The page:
Fortunately for Madam Conway, the cars moved on, and when they stopped again, to her great relief, the owner of the blue umbrella, together with “Sam Babbit’s wife,” alighted, and amid the crowd assembled on the platform she recognized Betsy Jane, who had come down to meet her mother. The remainder of the way seemed tedious enough, for the train moved but slowly, and it was near ten o’clock ere they reached the Hillsdale station, where, to her great delight, Madam Conway found Margaret awaiting her, together with Arthur Carrollton. The moment she saw the former, who came eagerly forward to meet her, the weary, worn-out woman burst into tears; but at the sight of Mr. Carrollton she forced them back, saying, in reply to Maggie’s inquiries, that Theo was not at home, and that she had spent a dreadful day, and been knocked down in a fight at the depot, in proof of which she pointed to her torn dress, her crumpled bonnet, and scratched face. Maggie laughed aloud in spite of herself, and though Mr. Carrollton’s eyes were several times turned reprovingly upon her she continued to laugh at intervals at the sorry, forlorn appearance presented by her grandmother, who for several days was confined to her bed from the combined effects of fasting, fright, firemen’s muster, and her late encounter with Mrs. Douglas, senior!
Arthur Carrollton and Maggie.
Mr. Carrollton had returned from Boston on Thursday afternoon, and, finding them all gone from the hotel, had come on to Hillsdale on the evening train, surprising Maggie as she sat in the parlor alone, wishing herself in Worcester, or in some place where it was not as lonely as there. With his presence the loneliness disappeared, and in making his tea and listening to his agreeable conversation she forgot everything, until, observing that she looked weary, he said: “Maggie, I would willingly talk to you all night, were it not for the bad effect it would have on you to-morrow. You must go to bed now,” and he showed her his watch, which pointed to the hour of midnight.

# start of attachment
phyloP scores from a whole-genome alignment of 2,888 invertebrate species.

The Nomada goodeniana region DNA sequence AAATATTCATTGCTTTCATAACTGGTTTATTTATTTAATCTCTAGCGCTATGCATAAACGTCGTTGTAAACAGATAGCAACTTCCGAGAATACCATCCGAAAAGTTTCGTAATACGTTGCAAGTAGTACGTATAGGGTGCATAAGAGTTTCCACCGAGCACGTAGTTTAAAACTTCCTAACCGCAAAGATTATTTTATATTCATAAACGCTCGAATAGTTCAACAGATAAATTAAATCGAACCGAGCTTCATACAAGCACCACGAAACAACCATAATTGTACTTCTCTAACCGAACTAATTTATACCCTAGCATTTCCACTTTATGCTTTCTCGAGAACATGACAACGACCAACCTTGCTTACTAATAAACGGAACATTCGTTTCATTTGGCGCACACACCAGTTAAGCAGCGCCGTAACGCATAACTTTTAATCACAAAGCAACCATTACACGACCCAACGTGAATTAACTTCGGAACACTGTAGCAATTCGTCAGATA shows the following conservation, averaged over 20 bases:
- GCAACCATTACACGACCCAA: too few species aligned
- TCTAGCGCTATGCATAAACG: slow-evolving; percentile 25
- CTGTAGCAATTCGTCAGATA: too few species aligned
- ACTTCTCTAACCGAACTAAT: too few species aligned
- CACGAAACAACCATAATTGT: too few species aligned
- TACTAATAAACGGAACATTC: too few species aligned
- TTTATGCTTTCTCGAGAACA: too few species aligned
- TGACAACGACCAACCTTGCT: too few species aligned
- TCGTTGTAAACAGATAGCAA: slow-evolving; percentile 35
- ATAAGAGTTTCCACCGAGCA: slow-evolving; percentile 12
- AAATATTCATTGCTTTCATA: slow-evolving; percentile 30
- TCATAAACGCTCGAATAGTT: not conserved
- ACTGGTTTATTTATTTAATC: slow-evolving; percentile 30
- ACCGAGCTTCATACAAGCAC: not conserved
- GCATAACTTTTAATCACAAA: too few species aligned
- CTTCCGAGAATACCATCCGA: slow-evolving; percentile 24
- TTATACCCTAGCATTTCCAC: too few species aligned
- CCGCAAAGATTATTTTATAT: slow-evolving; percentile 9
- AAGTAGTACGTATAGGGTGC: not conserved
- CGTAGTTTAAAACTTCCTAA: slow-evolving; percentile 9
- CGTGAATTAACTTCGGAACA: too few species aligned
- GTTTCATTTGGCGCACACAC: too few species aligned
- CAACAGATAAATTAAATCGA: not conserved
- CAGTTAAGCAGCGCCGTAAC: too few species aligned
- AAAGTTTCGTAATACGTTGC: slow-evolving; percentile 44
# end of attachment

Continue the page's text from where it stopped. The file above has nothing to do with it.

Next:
Exceedingly mortified, Maggie was leaving the room, when, noticing her evident chagrin, Mr. Carrollton came to her side, and laying his hand very respectfully on hers, said kindly: “It is my fault, Maggie, keeping you up so late, and I only send you away now because those eyes are growing heavy, and I know that you need rest. Good-night to you, and pleasant dreams.”
He went with her to the door, watching her until she disappeared up the stairs; then, half wishing he had not sent her from him, he too sought his chamber; but not to sleep, for Maggie, though absent, was with him still in fancy. For more than a year he had been haunted by a bright, sunshiny face, whose owner embodied the dashing, independent spirit and softer qualities which made Maggie Miller so attractive. Of this face he had often thought, wondering if the